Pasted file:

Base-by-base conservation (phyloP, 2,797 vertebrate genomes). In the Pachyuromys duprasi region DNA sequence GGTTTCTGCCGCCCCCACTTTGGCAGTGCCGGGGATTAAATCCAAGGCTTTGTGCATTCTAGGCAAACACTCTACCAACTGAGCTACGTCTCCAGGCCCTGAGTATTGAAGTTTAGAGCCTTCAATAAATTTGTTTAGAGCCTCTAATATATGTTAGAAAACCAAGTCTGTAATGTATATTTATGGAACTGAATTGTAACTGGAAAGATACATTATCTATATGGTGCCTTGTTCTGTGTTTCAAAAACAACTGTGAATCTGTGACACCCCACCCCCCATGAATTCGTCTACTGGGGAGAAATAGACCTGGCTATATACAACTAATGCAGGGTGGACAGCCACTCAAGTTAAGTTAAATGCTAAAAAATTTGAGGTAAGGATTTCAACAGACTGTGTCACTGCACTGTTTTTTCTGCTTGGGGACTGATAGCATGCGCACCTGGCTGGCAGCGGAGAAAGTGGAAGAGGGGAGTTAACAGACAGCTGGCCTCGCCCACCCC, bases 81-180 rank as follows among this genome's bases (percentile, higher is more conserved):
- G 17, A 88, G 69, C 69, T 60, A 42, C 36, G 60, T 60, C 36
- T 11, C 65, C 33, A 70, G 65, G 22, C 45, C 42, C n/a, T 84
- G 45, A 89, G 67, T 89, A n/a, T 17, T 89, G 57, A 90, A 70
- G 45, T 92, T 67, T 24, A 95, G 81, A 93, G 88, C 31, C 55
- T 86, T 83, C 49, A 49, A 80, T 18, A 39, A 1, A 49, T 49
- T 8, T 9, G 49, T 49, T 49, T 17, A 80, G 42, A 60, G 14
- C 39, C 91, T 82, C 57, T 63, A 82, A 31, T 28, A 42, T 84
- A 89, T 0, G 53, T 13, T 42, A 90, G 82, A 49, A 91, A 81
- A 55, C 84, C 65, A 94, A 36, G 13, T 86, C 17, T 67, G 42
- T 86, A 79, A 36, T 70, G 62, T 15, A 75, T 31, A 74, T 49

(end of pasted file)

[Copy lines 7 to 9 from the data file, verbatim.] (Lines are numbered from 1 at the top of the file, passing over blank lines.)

- T 8, T 9, G 49, T 49, T 49, T 17, A 80, G 42, A 60, G 14
- C 39, C 91, T 82, C 57, T 63, A 82, A 31, T 28, A 42, T 84
- A 89, T 0, G 53, T 13, T 42, A 90, G 82, A 49, A 91, A 81